5-0 out of 5 stars The perfect picture book for bedtime or rainy days
This was my favorite book when I was little. The dialogue, which follows a clearly-defined pattern without being repetitive, and the gorgeous illustrations are calming without being boring. Now that I am expecting my first child, I am thrilled to see that this classic is still in print.

5-0 out of 5 stars A beautiful book - both the idea and the illustrations!
This book has been a favourite in my family for about 30 years! The central idea of the book is simple and heart-warming, and is demonstrated in an almost hypnotic formula throughout the text. This means that, after just a few pages, the child being read to can join in and have the satisfaction of guessing correctly part of what is coming next. The theme is one which can be applied in the child's own life, and from my own experience, I can promise that it stays with you for a very long time. The illustrations are beautiful; as far as I know, they are quite unique in Mr Sendak's output. They add meaning to the text, and help to make this a classic. I would recommend reading this to anybody from 3 to 7 (and any adults who happen to be around!). ... Read more


10. Rumpelstiltskin
by Paul O. Zelinsky
list price: $16.99
our price: $11.55
(price subject to change: see help)
Asin: 0525442650
Catlog: Book (1986-10-01)
Publisher: Dutton Children's Books
Sales Rank: 4820
Average Customer Review: 4.65 out of 5 stars
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Amazon.com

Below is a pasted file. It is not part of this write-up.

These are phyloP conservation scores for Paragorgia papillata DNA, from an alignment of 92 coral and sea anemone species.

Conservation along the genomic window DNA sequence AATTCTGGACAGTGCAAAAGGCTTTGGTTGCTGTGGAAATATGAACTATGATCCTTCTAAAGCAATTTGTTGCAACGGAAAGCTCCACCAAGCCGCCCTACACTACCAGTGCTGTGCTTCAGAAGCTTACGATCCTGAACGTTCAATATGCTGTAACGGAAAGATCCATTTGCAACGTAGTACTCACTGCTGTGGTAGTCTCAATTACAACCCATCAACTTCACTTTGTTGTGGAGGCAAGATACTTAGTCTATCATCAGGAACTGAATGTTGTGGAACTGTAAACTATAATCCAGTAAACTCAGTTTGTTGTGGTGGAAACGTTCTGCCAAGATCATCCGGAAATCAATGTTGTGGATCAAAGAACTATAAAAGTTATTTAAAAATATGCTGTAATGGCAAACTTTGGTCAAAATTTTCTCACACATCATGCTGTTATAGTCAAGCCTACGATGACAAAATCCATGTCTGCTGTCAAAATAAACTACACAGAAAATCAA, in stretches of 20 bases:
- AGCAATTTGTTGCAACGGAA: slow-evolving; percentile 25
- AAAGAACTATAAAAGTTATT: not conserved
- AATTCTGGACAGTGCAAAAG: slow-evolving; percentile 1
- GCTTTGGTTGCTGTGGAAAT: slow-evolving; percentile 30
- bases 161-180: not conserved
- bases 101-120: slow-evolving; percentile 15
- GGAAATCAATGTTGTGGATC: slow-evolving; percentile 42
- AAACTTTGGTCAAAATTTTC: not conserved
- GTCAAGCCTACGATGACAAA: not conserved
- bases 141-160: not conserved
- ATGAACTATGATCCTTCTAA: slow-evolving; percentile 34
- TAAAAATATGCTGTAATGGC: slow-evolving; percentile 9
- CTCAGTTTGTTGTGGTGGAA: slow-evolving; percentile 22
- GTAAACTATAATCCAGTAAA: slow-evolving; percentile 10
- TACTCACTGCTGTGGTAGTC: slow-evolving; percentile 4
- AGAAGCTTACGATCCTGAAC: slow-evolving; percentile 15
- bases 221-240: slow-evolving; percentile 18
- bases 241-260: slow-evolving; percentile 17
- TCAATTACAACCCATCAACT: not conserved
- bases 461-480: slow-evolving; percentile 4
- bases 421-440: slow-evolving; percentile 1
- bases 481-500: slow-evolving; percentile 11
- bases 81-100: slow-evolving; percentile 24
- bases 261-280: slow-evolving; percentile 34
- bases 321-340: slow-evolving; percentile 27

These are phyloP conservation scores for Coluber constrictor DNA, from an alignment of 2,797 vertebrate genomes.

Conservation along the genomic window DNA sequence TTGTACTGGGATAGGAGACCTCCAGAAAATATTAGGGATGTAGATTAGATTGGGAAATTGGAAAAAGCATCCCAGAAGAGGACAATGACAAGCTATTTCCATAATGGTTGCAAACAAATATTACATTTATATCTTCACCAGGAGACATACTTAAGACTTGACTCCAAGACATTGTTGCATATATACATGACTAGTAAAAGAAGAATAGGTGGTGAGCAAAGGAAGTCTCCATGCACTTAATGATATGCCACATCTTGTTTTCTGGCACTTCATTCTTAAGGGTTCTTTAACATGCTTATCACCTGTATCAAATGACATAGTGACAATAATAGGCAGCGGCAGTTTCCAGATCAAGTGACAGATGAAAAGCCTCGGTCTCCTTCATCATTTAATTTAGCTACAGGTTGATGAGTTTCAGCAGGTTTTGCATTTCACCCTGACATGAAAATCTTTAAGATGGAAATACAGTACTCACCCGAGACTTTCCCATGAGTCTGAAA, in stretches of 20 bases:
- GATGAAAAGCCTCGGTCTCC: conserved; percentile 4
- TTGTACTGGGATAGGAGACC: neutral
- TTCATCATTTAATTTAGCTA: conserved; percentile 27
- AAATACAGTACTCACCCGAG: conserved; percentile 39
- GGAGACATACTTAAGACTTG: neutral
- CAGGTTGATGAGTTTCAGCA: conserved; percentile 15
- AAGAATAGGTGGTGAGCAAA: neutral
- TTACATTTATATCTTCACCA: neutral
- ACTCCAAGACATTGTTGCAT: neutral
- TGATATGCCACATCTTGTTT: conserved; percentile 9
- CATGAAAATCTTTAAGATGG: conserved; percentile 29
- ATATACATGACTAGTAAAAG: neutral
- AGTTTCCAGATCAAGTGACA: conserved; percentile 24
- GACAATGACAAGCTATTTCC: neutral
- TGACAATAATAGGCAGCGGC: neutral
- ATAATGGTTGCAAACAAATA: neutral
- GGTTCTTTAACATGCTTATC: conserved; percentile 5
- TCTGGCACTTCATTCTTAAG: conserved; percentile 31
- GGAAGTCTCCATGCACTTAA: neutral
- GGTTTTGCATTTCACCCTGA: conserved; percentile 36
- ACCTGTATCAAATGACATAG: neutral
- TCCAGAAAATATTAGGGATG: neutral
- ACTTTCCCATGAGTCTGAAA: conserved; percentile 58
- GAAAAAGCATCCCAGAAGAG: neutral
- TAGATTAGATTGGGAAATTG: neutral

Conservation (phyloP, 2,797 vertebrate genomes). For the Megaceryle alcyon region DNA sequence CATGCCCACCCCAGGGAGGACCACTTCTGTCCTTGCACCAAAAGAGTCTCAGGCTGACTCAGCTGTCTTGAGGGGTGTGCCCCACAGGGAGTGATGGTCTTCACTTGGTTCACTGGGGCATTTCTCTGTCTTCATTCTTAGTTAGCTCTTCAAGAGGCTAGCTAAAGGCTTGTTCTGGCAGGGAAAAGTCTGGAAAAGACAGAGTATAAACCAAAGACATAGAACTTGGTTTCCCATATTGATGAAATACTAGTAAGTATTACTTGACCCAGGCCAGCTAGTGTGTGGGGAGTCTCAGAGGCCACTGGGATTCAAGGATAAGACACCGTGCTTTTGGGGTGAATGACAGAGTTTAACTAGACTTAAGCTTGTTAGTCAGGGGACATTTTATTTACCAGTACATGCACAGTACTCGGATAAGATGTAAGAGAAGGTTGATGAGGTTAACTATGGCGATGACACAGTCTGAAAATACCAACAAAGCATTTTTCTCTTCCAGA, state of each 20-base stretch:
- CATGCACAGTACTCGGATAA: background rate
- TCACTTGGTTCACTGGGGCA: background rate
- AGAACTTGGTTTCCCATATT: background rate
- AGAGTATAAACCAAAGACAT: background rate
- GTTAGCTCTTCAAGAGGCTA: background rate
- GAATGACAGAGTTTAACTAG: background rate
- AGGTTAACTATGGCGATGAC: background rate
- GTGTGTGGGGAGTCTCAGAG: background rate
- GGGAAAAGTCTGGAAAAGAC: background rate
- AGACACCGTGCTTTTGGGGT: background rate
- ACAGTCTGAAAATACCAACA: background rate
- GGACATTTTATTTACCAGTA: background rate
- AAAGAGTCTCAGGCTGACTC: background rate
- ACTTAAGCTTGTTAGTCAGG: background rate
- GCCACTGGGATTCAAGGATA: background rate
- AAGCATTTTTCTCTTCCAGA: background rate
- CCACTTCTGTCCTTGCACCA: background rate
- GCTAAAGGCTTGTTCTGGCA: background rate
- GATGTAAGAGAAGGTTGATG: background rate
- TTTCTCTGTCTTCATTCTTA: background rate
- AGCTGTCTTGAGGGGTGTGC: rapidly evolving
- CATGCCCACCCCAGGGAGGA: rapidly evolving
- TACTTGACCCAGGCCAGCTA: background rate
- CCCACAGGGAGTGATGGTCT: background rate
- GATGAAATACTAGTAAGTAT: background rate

Paul O. Zelinsky, 1998 Caldecott medalist for Rapunzel, also has three Caldecott Honor Books under his belt: Hansel and Gretel, Swamp Angel, and this fine edition of Rumpelstiltskin. Zelinsky's oil paintings are perfectly suited to the strange saga of the little man with the secret name who knows how to spin straw into gold. The golden light infusing the late medieval setting subtly reinforces the theme.

The visual characterization of Rumpelstiltskin is a triumph: an odd elfin man with bulbous eyes, a gigantic, flat black hat, impossibly skinny arms and legs, and long, pointed black shoes. This Rumpelstiltskin is not scary or horrid, but rather mischievous and weird. When the young queen finally guesses his name, and thus is able to keep her baby, he flies off on his huge cooking spoon (with a pout), true to the Grimms's 1819 version of the story. (Zelinsky provides notes on his text in the back of the book, indicating his careful research into various editions of the original Grimm tale.) Zelinsky's retelling is straightforward and smooth, with only a few lines of text on each page to complement the truly magnificent full-page illustrations. A delightful book worth its weight in gold! (Ages 3 to 7)

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Reviews (17)